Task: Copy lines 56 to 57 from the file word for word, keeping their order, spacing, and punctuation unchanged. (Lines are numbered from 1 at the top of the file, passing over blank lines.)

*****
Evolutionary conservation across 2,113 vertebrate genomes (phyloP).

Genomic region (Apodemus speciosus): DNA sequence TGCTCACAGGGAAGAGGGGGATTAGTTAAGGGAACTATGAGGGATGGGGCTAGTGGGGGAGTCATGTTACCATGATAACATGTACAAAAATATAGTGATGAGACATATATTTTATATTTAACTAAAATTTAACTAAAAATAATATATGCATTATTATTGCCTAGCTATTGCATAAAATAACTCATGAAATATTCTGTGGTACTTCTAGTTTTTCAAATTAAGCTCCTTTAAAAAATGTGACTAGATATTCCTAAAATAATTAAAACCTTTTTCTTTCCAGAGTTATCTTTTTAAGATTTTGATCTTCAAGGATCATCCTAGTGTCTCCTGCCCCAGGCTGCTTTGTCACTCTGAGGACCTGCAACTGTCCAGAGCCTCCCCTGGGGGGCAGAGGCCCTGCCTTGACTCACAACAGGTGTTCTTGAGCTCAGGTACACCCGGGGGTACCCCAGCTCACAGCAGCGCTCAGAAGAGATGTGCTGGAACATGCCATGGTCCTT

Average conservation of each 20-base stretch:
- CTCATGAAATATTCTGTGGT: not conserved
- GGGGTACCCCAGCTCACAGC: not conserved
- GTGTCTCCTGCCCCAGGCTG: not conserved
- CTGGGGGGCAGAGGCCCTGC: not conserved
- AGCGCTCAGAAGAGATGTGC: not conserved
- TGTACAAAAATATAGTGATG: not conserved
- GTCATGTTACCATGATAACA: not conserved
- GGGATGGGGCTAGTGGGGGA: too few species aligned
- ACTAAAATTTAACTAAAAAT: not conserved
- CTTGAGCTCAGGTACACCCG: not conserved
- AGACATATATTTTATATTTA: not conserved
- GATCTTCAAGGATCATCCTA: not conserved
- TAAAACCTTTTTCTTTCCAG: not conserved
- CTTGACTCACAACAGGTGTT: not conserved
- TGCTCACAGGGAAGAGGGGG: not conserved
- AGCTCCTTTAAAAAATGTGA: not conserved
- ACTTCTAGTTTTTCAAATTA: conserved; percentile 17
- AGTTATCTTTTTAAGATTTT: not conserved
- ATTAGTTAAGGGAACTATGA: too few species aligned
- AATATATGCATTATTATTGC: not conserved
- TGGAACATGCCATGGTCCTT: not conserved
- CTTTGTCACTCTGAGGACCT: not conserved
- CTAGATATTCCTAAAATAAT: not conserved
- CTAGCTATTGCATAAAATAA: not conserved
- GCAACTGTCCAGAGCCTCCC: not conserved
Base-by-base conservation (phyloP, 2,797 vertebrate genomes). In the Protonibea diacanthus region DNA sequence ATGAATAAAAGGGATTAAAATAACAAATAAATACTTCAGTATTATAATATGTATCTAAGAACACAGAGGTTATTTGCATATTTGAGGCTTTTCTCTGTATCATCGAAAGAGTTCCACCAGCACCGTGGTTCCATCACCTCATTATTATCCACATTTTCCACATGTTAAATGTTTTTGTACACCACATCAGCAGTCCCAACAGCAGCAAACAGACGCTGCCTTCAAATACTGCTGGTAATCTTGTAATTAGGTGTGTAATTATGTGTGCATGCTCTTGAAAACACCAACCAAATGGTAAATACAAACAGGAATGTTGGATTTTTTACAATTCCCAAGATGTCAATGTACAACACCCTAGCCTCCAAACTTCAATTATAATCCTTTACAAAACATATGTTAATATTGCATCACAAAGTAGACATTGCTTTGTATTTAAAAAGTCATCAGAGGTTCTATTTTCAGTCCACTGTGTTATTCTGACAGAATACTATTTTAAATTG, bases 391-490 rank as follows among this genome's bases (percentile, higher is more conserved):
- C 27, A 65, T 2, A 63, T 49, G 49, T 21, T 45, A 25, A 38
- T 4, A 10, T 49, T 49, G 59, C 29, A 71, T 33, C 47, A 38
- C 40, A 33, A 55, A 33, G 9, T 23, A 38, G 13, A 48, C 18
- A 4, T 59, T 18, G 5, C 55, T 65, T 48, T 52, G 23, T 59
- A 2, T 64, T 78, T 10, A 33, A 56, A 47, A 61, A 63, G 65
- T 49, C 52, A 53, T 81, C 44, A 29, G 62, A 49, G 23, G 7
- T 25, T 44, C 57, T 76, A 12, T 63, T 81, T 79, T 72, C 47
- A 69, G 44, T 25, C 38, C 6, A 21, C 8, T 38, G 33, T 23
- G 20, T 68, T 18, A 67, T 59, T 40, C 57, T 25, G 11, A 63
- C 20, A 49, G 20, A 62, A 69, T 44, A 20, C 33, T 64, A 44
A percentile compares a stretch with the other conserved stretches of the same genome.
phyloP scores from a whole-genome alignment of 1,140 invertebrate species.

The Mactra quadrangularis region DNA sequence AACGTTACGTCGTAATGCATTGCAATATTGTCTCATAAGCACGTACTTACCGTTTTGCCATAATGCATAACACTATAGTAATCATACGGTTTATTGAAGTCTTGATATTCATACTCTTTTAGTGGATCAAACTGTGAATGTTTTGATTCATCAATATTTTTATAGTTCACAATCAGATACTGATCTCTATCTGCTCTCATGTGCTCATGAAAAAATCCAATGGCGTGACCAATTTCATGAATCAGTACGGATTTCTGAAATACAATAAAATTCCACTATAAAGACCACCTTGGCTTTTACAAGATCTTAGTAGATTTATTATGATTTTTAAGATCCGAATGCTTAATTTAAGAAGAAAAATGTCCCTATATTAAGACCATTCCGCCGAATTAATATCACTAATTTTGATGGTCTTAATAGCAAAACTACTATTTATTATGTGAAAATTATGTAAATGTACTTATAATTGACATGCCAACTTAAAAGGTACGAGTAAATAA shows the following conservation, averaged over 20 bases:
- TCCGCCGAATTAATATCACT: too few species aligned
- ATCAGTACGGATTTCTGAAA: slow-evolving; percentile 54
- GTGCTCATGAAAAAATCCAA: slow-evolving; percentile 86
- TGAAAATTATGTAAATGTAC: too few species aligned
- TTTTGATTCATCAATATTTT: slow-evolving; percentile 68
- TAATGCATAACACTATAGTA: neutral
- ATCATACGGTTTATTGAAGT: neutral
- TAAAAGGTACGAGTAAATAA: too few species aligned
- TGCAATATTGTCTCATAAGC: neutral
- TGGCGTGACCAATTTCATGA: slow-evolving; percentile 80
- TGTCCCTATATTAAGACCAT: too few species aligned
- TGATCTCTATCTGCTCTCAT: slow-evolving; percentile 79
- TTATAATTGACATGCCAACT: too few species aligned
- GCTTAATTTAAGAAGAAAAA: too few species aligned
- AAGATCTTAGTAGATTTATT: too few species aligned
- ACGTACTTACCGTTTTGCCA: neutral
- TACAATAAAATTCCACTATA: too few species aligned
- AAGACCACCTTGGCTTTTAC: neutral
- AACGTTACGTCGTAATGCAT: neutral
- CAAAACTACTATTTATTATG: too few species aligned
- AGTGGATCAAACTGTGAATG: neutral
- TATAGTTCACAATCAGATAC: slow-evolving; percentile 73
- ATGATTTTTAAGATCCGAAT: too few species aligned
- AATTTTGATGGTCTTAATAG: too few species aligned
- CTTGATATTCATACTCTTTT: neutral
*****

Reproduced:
- GCTTAATTTAAGAAGAAAAA: too few species aligned
- AAGATCTTAGTAGATTTATT: too few species aligned